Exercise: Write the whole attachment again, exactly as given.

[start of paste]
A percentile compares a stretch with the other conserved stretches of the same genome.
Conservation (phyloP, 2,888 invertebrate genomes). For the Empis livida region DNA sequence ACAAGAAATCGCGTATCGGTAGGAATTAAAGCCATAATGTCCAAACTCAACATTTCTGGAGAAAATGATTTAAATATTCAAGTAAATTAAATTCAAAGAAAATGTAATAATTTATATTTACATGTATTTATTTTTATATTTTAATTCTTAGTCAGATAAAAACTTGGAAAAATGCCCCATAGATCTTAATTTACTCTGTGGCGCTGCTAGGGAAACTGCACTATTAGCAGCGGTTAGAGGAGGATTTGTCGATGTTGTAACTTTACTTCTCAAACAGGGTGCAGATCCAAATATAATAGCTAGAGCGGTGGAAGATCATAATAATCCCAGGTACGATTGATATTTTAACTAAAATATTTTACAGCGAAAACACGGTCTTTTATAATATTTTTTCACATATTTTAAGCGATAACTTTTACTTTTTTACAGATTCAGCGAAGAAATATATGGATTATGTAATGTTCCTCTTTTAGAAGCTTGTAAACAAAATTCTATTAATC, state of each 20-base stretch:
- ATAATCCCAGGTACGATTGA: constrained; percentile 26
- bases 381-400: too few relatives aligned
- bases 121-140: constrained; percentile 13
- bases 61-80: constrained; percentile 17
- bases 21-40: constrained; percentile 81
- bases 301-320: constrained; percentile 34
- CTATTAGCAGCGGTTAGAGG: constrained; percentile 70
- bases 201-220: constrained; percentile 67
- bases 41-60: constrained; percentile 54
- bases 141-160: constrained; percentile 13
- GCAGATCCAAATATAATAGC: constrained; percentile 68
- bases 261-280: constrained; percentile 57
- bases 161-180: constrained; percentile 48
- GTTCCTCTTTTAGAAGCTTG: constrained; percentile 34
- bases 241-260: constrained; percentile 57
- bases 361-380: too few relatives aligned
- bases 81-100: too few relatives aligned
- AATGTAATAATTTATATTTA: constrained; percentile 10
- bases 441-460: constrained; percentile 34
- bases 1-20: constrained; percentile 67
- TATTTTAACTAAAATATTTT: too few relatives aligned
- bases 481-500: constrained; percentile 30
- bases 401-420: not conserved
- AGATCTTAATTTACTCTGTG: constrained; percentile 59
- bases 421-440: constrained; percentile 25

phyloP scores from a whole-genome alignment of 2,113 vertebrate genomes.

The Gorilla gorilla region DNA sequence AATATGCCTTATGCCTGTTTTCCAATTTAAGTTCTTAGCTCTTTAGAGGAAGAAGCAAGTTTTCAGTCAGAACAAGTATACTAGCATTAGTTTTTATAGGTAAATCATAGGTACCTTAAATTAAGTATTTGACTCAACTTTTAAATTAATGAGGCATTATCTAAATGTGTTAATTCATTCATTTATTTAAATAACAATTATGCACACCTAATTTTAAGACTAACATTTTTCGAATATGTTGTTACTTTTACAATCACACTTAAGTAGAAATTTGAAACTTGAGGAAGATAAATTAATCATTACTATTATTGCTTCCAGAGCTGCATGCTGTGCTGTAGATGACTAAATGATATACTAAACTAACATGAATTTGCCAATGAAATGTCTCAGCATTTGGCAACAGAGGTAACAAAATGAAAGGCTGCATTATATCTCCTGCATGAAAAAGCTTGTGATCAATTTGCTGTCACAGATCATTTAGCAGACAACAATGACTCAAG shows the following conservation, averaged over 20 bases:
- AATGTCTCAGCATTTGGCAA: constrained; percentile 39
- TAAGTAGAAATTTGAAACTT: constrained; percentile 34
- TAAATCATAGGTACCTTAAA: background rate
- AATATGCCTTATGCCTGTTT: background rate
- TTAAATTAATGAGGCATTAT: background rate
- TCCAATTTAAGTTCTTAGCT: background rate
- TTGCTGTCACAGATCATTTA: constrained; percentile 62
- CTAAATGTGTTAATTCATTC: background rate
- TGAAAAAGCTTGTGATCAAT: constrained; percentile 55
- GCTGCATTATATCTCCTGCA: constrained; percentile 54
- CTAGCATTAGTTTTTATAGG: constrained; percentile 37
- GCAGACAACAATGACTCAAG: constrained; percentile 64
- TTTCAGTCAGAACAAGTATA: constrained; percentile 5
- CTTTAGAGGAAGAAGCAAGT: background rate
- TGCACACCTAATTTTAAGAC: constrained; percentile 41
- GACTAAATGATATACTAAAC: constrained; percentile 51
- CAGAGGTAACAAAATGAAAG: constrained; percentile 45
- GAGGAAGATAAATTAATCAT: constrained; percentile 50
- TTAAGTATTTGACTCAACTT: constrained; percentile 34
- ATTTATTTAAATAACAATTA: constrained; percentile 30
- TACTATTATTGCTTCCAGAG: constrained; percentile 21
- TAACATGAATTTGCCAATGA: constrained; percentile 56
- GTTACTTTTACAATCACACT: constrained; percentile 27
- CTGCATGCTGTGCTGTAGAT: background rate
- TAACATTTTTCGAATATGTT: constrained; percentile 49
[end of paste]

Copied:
A percentile compares a stretch with the other conserved stretches of the same genome.
Conservation (phyloP, 2,888 invertebrate genomes). For the Empis livida region DNA sequence ACAAGAAATCGCGTATCGGTAGGAATTAAAGCCATAATGTCCAAACTCAACATTTCTGGAGAAAATGATTTAAATATTCAAGTAAATTAAATTCAAAGAAAATGTAATAATTTATATTTACATGTATTTATTTTTATATTTTAATTCTTAGTCAGATAAAAACTTGGAAAAATGCCCCATAGATCTTAATTTACTCTGTGGCGCTGCTAGGGAAACTGCACTATTAGCAGCGGTTAGAGGAGGATTTGTCGATGTTGTAACTTTACTTCTCAAACAGGGTGCAGATCCAAATATAATAGCTAGAGCGGTGGAAGATCATAATAATCCCAGGTACGATTGATATTTTAACTAAAATATTTTACAGCGAAAACACGGTCTTTTATAATATTTTTTCACATATTTTAAGCGATAACTTTTACTTTTTTACAGATTCAGCGAAGAAATATATGGATTATGTAATGTTCCTCTTTTAGAAGCTTGTAAACAAAATTCTATTAATC, state of each 20-base stretch:
- ATAATCCCAGGTACGATTGA: constrained; percentile 26
- bases 381-400: too few relatives aligned
- bases 121-140: constrained; percentile 13
- bases 61-80: constrained; percentile 17
- bases 21-40: constrained; percentile 81
- bases 301-320: constrained; percentile 34
- CTATTAGCAGCGGTTAGAGG: constrained; percentile 70
- bases 201-220: constrained; percentile 67
- bases 41-60: constrained; percentile 54
- bases 141-160: constrained; percentile 13
- GCAGATCCAAATATAATAGC: constrained; percentile 68
- bases 261-280: constrained; percentile 57
- bases 161-180: constrained; percentile 48
- GTTCCTCTTTTAGAAGCTTG: constrained; percentile 34
- bases 241-260: constrained; percentile 57
- bases 361-380: too few relatives aligned
- bases 81-100: too few relatives aligned
- AATGTAATAATTTATATTTA: constrained; percentile 10
- bases 441-460: constrained; percentile 34
- bases 1-20: constrained; percentile 67
- TATTTTAACTAAAATATTTT: too few relatives aligned
- bases 481-500: constrained; percentile 30
- bases 401-420: not conserved
- AGATCTTAATTTACTCTGTG: constrained; percentile 59
- bases 421-440: constrained; percentile 25

phyloP scores from a whole-genome alignment of 2,113 vertebrate genomes.

The Gorilla gorilla region DNA sequence AATATGCCTTATGCCTGTTTTCCAATTTAAGTTCTTAGCTCTTTAGAGGAAGAAGCAAGTTTTCAGTCAGAACAAGTATACTAGCATTAGTTTTTATAGGTAAATCATAGGTACCTTAAATTAAGTATTTGACTCAACTTTTAAATTAATGAGGCATTATCTAAATGTGTTAATTCATTCATTTATTTAAATAACAATTATGCACACCTAATTTTAAGACTAACATTTTTCGAATATGTTGTTACTTTTACAATCACACTTAAGTAGAAATTTGAAACTTGAGGAAGATAAATTAATCATTACTATTATTGCTTCCAGAGCTGCATGCTGTGCTGTAGATGACTAAATGATATACTAAACTAACATGAATTTGCCAATGAAATGTCTCAGCATTTGGCAACAGAGGTAACAAAATGAAAGGCTGCATTATATCTCCTGCATGAAAAAGCTTGTGATCAATTTGCTGTCACAGATCATTTAGCAGACAACAATGACTCAAG shows the following conservation, averaged over 20 bases:
- AATGTCTCAGCATTTGGCAA: constrained; percentile 39
- TAAGTAGAAATTTGAAACTT: constrained; percentile 34
- TAAATCATAGGTACCTTAAA: background rate
- AATATGCCTTATGCCTGTTT: background rate
- TTAAATTAATGAGGCATTAT: background rate
- TCCAATTTAAGTTCTTAGCT: background rate
- TTGCTGTCACAGATCATTTA: constrained; percentile 62
- CTAAATGTGTTAATTCATTC: background rate
- TGAAAAAGCTTGTGATCAAT: constrained; percentile 55
- GCTGCATTATATCTCCTGCA: constrained; percentile 54
- CTAGCATTAGTTTTTATAGG: constrained; percentile 37
- GCAGACAACAATGACTCAAG: constrained; percentile 64
- TTTCAGTCAGAACAAGTATA: constrained; percentile 5
- CTTTAGAGGAAGAAGCAAGT: background rate
- TGCACACCTAATTTTAAGAC: constrained; percentile 41
- GACTAAATGATATACTAAAC: constrained; percentile 51
- CAGAGGTAACAAAATGAAAG: constrained; percentile 45
- GAGGAAGATAAATTAATCAT: constrained; percentile 50
- TTAAGTATTTGACTCAACTT: constrained; percentile 34
- ATTTATTTAAATAACAATTA: constrained; percentile 30
- TACTATTATTGCTTCCAGAG: constrained; percentile 21
- TAACATGAATTTGCCAATGA: constrained; percentile 56
- GTTACTTTTACAATCACACT: constrained; percentile 27
- CTGCATGCTGTGCTGTAGAT: background rate
- TAACATTTTTCGAATATGTT: constrained; percentile 49